Ever-organized, Cynthia had already set some basic ground rules to keep the event running smoothly: no more than 15 minutes and two trainee sailors per dog But the ground rules went by the wayside quick, she says.

“People were lined up outside when we got there, and we ended up seeing 300 sailors over a four-hour period. We even had to turn people away.”

It turned out that Cynthia didn’t have to worry about creating group rules. Despite how excited the hundreds of sailors were to interact with the dogs, the scene was far from a madhouse.

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“Everyone was just incredibly nice and orderly and the event went off without a hitch,” she says. “The sailors were just smiling all the time and the dogs were, too, because they hadn’t been around groups of people for so long.”

In addition to just having some time to sit with the dogs and pet them, many sailors wanted to know more about how to use relationship-based training and socialization to work with dogs, while a few of the canine visitors demonstrated their agility and nose work search skills.

“So many of these kids had been away from family for a long time, and they were missing their own pets,” says Ann. “This provided a long-lost sense of normalcy for them and for us, too. It felt like we were back to doing something of a normal outreach event that was healthy and safe for our volunteers as well.”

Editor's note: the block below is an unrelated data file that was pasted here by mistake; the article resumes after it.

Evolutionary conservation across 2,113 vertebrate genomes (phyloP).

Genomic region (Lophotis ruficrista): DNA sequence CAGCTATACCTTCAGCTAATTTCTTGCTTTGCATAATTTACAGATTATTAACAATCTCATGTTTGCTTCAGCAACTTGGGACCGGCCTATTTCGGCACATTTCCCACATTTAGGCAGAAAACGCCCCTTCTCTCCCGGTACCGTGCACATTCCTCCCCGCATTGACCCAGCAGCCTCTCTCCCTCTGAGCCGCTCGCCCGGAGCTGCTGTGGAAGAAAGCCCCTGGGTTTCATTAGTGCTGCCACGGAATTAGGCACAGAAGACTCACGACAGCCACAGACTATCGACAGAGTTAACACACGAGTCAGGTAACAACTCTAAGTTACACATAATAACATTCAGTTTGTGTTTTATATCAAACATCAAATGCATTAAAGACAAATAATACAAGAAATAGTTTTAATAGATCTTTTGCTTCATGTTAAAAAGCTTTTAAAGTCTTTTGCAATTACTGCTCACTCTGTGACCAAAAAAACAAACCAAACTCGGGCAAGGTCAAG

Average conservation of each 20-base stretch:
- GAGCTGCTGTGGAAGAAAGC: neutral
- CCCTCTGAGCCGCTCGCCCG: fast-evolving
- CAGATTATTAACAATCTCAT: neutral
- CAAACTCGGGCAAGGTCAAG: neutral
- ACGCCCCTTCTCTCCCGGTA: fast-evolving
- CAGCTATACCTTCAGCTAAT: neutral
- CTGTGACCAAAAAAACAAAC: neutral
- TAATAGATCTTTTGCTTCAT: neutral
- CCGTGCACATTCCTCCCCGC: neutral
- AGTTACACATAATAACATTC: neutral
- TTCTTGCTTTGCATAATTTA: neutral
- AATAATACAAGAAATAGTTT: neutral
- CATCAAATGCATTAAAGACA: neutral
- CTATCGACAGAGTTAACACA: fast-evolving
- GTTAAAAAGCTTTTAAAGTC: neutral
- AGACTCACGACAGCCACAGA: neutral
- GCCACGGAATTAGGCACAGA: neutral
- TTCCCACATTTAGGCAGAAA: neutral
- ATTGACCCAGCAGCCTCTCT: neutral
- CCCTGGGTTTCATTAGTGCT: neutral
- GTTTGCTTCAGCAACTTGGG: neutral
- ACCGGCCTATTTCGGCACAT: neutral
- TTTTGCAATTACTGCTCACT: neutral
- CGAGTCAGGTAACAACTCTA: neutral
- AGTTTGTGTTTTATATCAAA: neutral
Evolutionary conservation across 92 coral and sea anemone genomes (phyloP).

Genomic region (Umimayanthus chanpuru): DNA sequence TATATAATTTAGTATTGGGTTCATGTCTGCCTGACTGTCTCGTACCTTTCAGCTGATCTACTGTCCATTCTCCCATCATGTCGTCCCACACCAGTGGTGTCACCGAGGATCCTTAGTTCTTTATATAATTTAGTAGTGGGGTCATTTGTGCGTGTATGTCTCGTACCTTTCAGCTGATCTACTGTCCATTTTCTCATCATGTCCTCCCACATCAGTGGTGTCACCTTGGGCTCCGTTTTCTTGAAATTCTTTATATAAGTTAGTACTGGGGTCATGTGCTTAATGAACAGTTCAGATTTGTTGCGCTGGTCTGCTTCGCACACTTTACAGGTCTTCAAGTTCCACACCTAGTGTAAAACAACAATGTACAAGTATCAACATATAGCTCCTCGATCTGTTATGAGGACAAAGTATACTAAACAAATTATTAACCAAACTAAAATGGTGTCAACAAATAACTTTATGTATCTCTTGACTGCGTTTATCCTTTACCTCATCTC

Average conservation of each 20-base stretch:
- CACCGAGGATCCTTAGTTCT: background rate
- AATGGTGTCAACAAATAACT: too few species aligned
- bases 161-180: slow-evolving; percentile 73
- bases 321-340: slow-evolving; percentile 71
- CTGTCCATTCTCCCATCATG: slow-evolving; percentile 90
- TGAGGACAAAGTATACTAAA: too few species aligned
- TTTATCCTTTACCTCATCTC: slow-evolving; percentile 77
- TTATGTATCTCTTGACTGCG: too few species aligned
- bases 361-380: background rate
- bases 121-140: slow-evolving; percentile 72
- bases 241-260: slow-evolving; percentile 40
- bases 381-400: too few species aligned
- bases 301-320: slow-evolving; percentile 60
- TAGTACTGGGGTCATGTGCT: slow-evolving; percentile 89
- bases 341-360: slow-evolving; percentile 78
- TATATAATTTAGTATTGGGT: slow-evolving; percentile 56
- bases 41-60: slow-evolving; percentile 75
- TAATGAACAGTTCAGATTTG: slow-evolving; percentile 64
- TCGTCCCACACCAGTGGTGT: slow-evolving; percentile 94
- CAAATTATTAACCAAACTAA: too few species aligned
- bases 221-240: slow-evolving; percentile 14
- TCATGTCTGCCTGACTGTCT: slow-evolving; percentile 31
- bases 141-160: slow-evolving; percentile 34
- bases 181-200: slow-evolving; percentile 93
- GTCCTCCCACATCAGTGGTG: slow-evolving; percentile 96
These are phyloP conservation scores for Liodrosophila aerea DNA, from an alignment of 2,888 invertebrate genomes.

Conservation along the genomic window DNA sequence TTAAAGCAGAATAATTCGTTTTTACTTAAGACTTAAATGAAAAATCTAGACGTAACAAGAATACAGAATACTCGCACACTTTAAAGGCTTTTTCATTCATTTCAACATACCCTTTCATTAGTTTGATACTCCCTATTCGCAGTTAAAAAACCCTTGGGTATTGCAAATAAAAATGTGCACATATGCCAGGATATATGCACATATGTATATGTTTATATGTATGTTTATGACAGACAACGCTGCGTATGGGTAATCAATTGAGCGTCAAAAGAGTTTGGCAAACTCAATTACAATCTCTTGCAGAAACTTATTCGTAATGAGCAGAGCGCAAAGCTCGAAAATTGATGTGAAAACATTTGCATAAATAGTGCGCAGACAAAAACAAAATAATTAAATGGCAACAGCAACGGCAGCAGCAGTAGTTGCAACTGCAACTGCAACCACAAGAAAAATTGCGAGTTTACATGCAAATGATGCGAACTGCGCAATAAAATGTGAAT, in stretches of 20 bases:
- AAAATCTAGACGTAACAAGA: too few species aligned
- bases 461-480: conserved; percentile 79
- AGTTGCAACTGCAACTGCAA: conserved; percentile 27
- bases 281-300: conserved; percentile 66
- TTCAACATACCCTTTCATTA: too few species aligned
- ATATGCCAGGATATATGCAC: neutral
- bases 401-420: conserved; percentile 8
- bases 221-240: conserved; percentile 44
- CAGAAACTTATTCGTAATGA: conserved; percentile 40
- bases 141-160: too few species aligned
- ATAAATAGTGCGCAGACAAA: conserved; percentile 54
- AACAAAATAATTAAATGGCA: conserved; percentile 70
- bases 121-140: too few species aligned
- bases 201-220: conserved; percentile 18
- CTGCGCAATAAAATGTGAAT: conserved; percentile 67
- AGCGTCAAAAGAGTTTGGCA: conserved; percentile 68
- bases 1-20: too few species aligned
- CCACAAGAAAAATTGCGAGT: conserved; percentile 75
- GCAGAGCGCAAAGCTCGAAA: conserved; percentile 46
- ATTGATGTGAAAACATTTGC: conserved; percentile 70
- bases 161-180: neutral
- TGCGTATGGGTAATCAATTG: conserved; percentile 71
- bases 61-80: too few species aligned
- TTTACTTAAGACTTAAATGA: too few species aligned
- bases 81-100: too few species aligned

MCPO Anderson was thrilled with the way the event turned out and gave his approval for future visits from the groups.

“There wasn’t a face in the crowd that wasn’t smiling,” he says. “Every sailor I interacted with told me about how the dogs reminded them of the pet they had at home or made them nostalgic about their grandparents’ dog. They were absolutely beaming with enjoyment.”

Two masked people, on wearing a Navy hat, hugging a happy brindle dog

Winter visit inspires more trips to base

Since the December visit, the canines and their handlers have made the trip to the base three other times and plans are in the works to create more opportunities for the sailors to spend time with the dogs. Now that the lockdown is a thing of the past, the sailors may even be able to travel to the Chicago, home of both groups, to interact with the dogs.

No matter how the plans work out, Rep. Kifowit knows this was a chance to bring some joy to the sailors at Great Lakes.

“Safe Humane Chicago and Canine Therapy Corps put together a great program that was a win for the sailors and the dogs,” she says. “Every little thing we can do to support troop morale and bring a little bit of home to the men and women at Great Lakes is worth doing. Giving them some time with those dogs showed just how much their service means to our country.”

Military personnel wearing camouflage interacting with a Labradoodle-type dog

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Photos by Brendan McLaughlin